A central feature of the Court's reasoning was its heavy reliance on other international instruments in addressing the two questions above concerning the interpretation of Article 11. Its analysis was undertaken against the backdrop of a fundamental objection from Turkey concerning the Court's use of other international instruments in interpreting the Convention. In Turkey's view, for such an interpretation of the Convention to be "legitimate," it had to comply with the criteria set out in Article 31(3) (c) of the Vienna Convention on the Law of Treaties (4) (VCLT), and Turkey argued in this context that the Court could take into account only those instruments by which Turkey was bound (para. 61). The Court responded to this objection by devoting a separate section of the judgment-"Interpretation of the Convention in the light of other international instruments" (paras. 60-86)-to the general "methodology to be adopted" (para. 60) for this interpretative task.

In presenting its general methodology, the Court started by providing the "[b]asis" for its approach. The Court noted its consistent practice since Golder (5) of being "guided mainly" by the rules of interpretation set out in VCLT Articles 31 to 33, requiring that one ascertain the ordinary meaning of the treaty terms in their context and in the light of their object and purpose, while drawing on, as necessary, supplementary means of interpretation (para. 65). In this context, but also referring to its own case law, the Court observed that since the Convention is "first and foremost a system for the protection of human rights," it needs to be "interpret[ed] and appl[ied] ... in a manner which renders its rights practical and effective, not theoretical and illusory" (para. 66). Likewise, citing both VCLT Article 31(3) (c) and its own case law, the Court stated that it had never considered the Convention's provisions as the "sole framework of reference" for interpreting "the rights and freedoms enshrined therein." It would thus "take into account any relevant rules and principles of international law applicable in relations between the Contracting Parties" (para. 67). In view of what it had always taken to be the "living' nature of the Convention," the Court noted the importance of taking into account "evolving norms of national and international law in its interpretation of Convention provisions" (para. 68).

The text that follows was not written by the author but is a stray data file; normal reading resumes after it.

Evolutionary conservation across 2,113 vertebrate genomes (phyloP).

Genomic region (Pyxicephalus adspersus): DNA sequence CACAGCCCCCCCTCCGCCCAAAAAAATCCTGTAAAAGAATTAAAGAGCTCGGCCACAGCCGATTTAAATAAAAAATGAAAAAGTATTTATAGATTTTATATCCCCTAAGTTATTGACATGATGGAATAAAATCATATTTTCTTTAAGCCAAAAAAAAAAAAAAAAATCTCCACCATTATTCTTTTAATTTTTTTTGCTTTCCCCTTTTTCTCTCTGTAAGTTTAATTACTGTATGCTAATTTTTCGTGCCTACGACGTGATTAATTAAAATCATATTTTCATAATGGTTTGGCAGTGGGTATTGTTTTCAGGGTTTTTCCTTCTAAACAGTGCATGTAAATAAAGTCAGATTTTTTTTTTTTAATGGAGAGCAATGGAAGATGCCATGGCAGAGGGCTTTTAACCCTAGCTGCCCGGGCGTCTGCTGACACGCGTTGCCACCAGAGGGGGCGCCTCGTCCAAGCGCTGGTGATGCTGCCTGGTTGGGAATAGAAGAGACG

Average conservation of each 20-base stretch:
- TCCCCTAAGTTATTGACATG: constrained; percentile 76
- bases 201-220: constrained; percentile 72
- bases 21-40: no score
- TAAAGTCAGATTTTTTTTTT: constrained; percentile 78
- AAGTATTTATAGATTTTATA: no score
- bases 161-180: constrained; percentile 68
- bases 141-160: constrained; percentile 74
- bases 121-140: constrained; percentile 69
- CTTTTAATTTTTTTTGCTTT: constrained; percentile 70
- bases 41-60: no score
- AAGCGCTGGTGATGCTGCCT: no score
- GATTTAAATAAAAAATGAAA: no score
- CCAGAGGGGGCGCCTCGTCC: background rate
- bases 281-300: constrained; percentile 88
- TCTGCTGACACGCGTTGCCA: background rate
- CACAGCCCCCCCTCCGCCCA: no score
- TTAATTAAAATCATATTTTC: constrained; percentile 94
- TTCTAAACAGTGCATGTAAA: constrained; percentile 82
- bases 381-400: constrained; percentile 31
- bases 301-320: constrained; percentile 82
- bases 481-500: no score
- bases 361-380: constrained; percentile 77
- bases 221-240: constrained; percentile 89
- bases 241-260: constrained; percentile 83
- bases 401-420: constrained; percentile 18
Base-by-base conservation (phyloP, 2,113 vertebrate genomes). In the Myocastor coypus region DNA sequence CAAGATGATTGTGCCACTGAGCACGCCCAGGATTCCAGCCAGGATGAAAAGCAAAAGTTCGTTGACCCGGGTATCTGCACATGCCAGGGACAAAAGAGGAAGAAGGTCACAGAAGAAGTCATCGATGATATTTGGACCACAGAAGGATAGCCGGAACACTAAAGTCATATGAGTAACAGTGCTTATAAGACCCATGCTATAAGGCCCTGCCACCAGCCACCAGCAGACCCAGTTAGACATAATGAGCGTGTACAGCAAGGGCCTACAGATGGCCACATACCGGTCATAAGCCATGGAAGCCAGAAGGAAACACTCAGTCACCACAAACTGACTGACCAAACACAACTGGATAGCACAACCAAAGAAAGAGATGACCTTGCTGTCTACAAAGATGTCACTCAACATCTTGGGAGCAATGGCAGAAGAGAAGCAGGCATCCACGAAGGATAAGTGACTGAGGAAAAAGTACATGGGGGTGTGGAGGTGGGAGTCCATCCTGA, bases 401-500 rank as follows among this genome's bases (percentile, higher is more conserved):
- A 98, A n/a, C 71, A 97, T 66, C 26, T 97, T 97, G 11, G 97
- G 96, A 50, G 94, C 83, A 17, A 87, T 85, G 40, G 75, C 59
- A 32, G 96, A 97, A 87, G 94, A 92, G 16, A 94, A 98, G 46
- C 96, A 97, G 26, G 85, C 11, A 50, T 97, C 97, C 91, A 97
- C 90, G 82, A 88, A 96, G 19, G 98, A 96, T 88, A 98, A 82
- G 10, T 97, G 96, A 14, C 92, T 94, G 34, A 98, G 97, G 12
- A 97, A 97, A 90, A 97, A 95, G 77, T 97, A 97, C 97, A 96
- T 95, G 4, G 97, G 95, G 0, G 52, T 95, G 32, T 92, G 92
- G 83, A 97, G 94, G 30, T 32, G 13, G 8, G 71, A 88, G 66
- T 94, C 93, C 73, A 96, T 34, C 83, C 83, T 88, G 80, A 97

Moving beyond somewhat abstract or formal methodological analysis, the Court presented an extended discussion (paras. 69-84), with examples from its own case law, of the " [d]iversity of international texts and instruments used for the interpretation of the Convention." Although this section on international texts and instruments can be interpreted as an effort to explore what the Court takes to be the contours of VCLT Articles 31 to 33-and perhaps of Article 310)(c), in particular-the VCLT is explicitly...